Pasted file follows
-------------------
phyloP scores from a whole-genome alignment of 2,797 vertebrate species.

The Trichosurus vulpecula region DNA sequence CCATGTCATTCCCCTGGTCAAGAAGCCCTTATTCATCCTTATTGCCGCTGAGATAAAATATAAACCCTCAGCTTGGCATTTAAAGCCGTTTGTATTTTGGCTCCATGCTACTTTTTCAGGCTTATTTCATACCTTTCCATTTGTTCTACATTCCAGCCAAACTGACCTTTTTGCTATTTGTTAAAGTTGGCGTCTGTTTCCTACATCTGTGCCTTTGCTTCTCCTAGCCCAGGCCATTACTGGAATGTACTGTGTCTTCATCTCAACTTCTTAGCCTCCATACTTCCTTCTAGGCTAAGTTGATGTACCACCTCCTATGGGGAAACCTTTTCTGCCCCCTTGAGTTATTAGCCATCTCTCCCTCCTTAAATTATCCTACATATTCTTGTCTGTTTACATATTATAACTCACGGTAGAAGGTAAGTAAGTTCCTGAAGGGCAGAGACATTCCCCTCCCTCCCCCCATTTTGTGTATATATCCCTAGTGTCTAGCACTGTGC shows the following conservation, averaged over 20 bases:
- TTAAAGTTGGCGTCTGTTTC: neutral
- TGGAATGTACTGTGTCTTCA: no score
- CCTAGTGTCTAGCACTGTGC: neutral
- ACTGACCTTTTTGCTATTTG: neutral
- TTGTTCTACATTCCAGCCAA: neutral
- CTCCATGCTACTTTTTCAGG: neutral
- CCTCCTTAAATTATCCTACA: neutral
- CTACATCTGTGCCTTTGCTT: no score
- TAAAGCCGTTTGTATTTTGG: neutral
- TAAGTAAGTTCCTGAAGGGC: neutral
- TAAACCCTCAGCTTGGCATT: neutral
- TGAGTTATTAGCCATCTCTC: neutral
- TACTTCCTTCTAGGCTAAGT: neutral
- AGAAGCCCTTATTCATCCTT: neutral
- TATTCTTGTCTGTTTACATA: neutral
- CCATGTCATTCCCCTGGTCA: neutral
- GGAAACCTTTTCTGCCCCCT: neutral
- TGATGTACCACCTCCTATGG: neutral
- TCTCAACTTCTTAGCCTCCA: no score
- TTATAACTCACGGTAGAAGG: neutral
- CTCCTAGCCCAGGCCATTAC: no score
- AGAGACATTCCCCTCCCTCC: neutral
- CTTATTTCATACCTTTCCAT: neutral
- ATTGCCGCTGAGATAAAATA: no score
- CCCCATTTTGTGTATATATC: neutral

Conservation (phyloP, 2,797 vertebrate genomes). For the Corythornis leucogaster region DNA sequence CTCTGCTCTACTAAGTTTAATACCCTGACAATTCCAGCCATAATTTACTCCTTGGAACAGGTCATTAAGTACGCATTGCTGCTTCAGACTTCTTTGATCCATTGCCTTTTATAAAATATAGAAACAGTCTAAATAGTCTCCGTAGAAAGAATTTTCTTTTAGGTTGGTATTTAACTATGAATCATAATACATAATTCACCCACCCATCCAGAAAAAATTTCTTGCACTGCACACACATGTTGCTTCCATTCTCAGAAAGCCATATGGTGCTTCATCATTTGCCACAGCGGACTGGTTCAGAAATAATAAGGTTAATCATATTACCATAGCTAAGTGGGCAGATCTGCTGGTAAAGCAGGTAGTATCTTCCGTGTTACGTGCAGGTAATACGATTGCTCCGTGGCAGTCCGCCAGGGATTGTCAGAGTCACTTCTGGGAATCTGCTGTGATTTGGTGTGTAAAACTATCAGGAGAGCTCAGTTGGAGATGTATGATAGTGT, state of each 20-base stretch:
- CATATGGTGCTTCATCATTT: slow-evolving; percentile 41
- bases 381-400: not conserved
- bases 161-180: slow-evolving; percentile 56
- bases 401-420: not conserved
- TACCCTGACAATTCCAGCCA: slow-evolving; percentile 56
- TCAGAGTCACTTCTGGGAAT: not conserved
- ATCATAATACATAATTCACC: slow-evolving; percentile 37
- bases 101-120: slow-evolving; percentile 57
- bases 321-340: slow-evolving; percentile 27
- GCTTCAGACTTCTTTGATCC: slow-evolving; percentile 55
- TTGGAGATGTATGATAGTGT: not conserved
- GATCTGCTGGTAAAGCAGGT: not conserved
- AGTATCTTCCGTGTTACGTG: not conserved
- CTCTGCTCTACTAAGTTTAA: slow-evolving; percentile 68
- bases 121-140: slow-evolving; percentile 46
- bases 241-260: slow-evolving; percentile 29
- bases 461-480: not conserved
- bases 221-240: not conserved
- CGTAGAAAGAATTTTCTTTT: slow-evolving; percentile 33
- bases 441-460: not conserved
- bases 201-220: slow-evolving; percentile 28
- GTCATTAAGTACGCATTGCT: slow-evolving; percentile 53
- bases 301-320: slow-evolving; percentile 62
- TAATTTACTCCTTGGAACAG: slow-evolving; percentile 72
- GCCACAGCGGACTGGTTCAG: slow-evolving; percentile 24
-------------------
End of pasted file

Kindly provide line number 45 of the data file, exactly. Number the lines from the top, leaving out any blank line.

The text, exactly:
- bases 461-480: not conserved